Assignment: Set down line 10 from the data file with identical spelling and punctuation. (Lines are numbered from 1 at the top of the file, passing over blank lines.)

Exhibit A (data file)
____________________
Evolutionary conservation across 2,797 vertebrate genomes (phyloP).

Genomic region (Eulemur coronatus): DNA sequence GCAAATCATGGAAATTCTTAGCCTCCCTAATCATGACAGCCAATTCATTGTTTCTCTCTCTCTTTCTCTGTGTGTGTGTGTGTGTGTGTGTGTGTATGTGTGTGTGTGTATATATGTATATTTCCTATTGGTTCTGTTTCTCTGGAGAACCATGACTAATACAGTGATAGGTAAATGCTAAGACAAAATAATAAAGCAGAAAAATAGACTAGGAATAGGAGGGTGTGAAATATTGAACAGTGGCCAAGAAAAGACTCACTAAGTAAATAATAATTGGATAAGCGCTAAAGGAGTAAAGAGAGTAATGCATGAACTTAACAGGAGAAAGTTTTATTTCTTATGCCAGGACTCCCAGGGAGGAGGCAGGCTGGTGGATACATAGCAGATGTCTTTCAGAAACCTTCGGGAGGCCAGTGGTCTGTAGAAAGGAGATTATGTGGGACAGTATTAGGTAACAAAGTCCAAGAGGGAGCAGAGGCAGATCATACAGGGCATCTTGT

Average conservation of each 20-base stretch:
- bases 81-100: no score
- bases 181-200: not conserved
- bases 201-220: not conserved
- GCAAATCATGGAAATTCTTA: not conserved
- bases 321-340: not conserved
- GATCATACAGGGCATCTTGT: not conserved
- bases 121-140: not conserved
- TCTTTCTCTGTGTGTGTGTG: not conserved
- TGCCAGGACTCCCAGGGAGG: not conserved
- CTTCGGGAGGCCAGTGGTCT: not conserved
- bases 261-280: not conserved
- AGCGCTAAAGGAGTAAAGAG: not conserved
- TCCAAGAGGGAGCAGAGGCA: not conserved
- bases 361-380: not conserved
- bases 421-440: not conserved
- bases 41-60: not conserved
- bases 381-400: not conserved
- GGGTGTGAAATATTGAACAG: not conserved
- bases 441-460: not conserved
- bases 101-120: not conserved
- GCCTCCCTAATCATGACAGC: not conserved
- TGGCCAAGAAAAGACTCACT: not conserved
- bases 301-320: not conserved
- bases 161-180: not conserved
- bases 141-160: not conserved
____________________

- bases 121-140: not conserved